Picture this: it’s Halloween night and you’re trick-or-treating with your kids on what begins as a perfect evening with family. Suddenly, tragedy strikes; you, or worse, your child, has been hit by a car.
Pedestrian accidents often occur on private roads, in driveways or in parking lots, and have a higher possibility of transpiring when it’s dark out. This means the majority of pedestrian-related car accidents occur after dark, making Halloween one of the scariest times of the year for your family.
While costumes, candy and things that go bump in the night are a few of the main focal points of the holiday, you need to consider a fourth component: safety.
Research from Protect America shows that 65% of parents don’t discuss Halloween safety with their kids, which presents a significant issue to the welfare of the 41.4 million trick-or-treaters who will be out and about in the dark this year, according to the U.S. Census Bureau.
Pedestrian deaths in the U.S. have been on the rise, reaching 6,677 in 2018, continuing a decade-long upward trend, according to the National Highway Traffic Safety Administration. October is the second highest month for motor vehicle-related deaths and injuries, and Halloween is a big reason why.
Staying safe begins with being aware of your surroundings and alert to motorist activity at all times. Drivers cannot be relied upon to be observant of your whereabouts for a number of reasons.
Some drivers may have difficulty spotting pedestrians in the dark. Others may be coming from Halloween parties and under the influence of alcohol. Depending on your community, you may walk past alleyways while trick-or-treating, which are especially important to pay close attention to as motorists may appear quickly and stop abruptly.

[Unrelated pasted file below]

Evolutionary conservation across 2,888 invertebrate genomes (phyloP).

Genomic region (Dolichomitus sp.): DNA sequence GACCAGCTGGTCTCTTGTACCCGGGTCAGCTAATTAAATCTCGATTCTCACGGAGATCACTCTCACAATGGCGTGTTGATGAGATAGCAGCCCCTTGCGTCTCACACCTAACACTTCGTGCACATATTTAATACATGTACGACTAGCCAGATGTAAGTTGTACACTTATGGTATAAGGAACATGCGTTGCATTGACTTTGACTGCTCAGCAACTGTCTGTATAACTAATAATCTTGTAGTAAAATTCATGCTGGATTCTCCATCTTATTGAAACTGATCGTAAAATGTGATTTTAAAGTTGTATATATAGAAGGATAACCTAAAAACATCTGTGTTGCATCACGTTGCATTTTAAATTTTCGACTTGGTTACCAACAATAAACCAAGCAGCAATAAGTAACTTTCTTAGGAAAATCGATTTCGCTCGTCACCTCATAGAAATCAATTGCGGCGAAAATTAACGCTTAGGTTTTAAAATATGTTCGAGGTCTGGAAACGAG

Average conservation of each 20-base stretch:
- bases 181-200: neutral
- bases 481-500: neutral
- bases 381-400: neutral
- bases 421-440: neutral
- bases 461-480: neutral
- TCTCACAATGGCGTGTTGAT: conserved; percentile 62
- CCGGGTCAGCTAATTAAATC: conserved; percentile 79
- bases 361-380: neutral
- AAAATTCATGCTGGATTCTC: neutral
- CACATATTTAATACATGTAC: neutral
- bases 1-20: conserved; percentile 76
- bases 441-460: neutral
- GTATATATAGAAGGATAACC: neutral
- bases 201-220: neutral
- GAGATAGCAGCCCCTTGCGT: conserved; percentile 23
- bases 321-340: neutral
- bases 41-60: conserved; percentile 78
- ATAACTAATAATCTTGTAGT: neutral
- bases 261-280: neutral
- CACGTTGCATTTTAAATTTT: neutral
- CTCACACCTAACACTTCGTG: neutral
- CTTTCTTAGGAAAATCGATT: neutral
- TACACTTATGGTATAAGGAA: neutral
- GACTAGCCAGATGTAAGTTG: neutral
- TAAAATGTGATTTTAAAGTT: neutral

These factors elevate the importance of being attentive and alert at all times.
Another essential safety practice is making yourself visible, which you can achieve by:
• Wearing reflective tape or vests
• Walking in well-lit areas whenever possible
• Wearing bright colors that are easily distinguishable in headlights
Staying visible to drivers and other pedestrians is the main goal, which means dark clothing or dark costumes should be avoided. However, if you or a family member already purchased a dark-colored Halloween costume, an easy solution to staying visible is to carry or wear glow sticks.
Perhaps the simplest method of keeping children out of harm’s way is by accompanying them to Halloween festivities. Frighteningly, Protect America found that 70% of parents do not go with their children as they trick-or-treat. This poses safety risks to children, especially accidents that involve motor vehicles. Unsupervised children have the potential to endanger themselves by playing or darting into roadways, which can lead to personal injury.
A simple rule of thumb for deciding whether to accompany your kids as they trick-or-treat is by observing their age. If your kids are younger than 12, many communities recommend they be accompanied by an adult.
Most townships and cities have trick-or-treating ordinances that establish times and age limits for trick-or-treaters, with some places going as far as punishing teenagers for trick-or-treating with misdemeanors or fines ranging from $100 to $500.
In contrast, it’s equally important for motorists to observe safe driving practices to minimize the risk of pedestrian accidents. Obeying speed limits, reducing speed as necessary, being courteous and mindful to pedestrians at all times and coming to a full stop at stops signs can help reduce the number of non-traffic motor vehicle accidents that occur on Halloween night.
If possible, drivers should also avoid residential areas expected to have heavy foot traffic on Halloween, including large neighborhoods.
Now picture this: It’s Halloween night and you have a fun, safe time trick-or-treating with your kids because you took the proper safety precautions that allowed you to have an enjoyable night and simultaneously avoid becoming a statistic.
Brian P. Strong is a personal injury and wrongful death attorney at KBG Injury Law, which has offices in York, Lancaster, Hanover, Gettysburg and West Shore.
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